[OSPFv3-AUTH] relies on manual key distribution which precludes the
use of replay protection that utilizes sequence numbers. The replay
of an OSPF Link-Update containing a grace-LSA would allow an attacker
to deceive neighboring routers into believing that a router that has
been taken out of service (either intentionally or via a malicious
action by the same attacker) is still active and is in the process of
graceful restart. However, this attack is much more difficult than
the obvious replay of standard OSPFv3 hello packets to accomplish the
same thing by keeping the adjacency up. Since hello packets are sent
more predictably and knowledge of the key is not required, the risk
added by OSPFv3 graceful restart is insignificant. Hence, this
document does not raise any new security concerns other than those
covered in [OSPFv3], [OSPFv3-AUTH], and [GRACE].
5. IANA Considerations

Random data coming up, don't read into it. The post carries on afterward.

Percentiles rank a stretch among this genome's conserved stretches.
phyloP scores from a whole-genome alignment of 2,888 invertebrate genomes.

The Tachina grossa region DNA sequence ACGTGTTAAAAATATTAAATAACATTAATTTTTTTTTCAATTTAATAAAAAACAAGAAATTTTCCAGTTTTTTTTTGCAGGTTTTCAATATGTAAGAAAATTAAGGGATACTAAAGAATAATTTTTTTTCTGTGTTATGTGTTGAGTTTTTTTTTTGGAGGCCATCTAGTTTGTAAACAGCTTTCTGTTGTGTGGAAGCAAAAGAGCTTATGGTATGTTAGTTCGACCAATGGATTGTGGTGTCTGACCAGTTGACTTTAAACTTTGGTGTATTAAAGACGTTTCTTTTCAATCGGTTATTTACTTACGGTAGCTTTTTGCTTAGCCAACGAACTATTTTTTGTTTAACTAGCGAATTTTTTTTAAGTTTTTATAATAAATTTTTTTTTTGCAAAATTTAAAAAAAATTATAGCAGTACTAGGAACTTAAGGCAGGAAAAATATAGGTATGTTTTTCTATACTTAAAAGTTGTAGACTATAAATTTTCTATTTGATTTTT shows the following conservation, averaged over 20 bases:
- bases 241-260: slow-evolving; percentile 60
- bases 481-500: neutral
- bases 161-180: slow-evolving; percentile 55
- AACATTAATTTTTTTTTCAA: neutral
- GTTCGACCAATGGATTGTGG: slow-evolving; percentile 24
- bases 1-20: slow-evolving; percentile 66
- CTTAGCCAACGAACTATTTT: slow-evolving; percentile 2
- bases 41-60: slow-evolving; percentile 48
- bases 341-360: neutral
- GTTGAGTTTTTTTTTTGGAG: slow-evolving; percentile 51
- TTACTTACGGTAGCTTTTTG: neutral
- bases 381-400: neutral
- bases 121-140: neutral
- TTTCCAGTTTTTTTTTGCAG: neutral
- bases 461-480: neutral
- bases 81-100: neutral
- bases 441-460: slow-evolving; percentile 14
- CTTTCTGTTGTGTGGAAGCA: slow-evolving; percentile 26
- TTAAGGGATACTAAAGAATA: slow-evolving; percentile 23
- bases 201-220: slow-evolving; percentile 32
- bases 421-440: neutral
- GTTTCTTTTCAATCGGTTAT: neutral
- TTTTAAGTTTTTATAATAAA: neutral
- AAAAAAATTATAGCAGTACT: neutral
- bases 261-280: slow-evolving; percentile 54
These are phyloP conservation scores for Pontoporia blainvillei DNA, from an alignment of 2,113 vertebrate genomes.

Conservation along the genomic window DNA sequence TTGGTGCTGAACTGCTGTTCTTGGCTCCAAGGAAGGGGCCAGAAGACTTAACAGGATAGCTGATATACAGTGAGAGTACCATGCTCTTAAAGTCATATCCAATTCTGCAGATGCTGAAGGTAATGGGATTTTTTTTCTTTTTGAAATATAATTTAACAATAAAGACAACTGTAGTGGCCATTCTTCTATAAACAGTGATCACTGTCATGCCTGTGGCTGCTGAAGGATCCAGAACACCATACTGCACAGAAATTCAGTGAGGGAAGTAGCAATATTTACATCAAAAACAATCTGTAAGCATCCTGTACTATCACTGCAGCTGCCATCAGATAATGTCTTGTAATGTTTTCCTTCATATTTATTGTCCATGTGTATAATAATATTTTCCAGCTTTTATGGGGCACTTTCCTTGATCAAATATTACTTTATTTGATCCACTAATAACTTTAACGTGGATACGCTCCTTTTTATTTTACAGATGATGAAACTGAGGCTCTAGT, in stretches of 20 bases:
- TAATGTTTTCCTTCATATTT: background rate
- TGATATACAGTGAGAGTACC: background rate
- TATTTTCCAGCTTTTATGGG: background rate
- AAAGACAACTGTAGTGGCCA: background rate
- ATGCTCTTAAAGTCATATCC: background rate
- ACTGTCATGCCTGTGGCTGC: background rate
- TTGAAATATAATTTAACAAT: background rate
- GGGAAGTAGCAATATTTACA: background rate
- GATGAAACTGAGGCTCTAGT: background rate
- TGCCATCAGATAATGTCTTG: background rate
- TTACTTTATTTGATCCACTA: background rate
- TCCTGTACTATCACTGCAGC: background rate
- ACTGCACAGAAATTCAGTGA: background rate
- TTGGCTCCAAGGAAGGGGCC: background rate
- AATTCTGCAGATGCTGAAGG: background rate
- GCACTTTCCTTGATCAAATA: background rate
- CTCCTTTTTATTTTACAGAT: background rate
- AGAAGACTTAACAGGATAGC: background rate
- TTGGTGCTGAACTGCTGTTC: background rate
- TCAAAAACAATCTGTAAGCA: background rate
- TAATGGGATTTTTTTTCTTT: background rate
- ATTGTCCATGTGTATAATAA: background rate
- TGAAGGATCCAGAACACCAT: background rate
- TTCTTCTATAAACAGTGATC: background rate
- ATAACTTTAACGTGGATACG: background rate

A new LSA function code has been assigned for the OSPFv3 grace-LSA.
The assignment of 0x000b has been made in the "OSPFv3 LSA Function
Codes" sub-registry of the "Open Shortest Path First v3 (OSPFv3)
Parameters" registry. OSPFv3 grace-LSA TLVs and sub-TLVs use the
"OSPFv2 Grace LSA Top Level TLV" IANA sub-registry of the "Open
Shortest Path First v2 (OSPFv2) Parameters" registry.
Many thanks to Kireeti Kompella, Les Ginsberg, and David Ward with
whom much of this was discussed. The authors also wish to thank
Kunihiro Ishiguro and Vivek Dubey for their comments.
This document was produced using Marshall Rose's xml2rfc tool.
7.1. Normative References
[GRACE] Moy, J., Pillay-Esnault, P., and A. Lindem, "Graceful
OSPF Restart", RFC 3623, November 2003.
[OSPF-TE] Katz, D., Yeung, D., and K. Kompella, "Traffic
Engineering Extensions to OSPF", RFC 3630,
[OSPFv2] Moy, J., "OSPF Version 2", STD 54, RFC 2328,
[OSPFv3] Moy, J., Ferguson, D., and R. Coltun, "OSPF for IPv6",
RFC 2740, March 1997.
[RFC2119] Bradner, S., "Key words for use in RFC's to Indicate
Requirement Levels", BCP 14, RFC 2119, March 1997.
7.2. Informative References
[MIB-INTF] McCloghrie, K. and M. Rose, "Management Information
Base for network management of TCP/IP-based internets:
MIB-II", STD 17, RFC 1213, March 1991.
[MIB-PERS] McCloghrie, K. and F. Kastenholz, "The Interfaces
Group MIB", RFC 2863, June 2000.
[OSPFv3-AUTH] Gupta, M. and N. Melam, "Authentication/
Confidentiality for OSPFv3", RFC 4552, June 2006.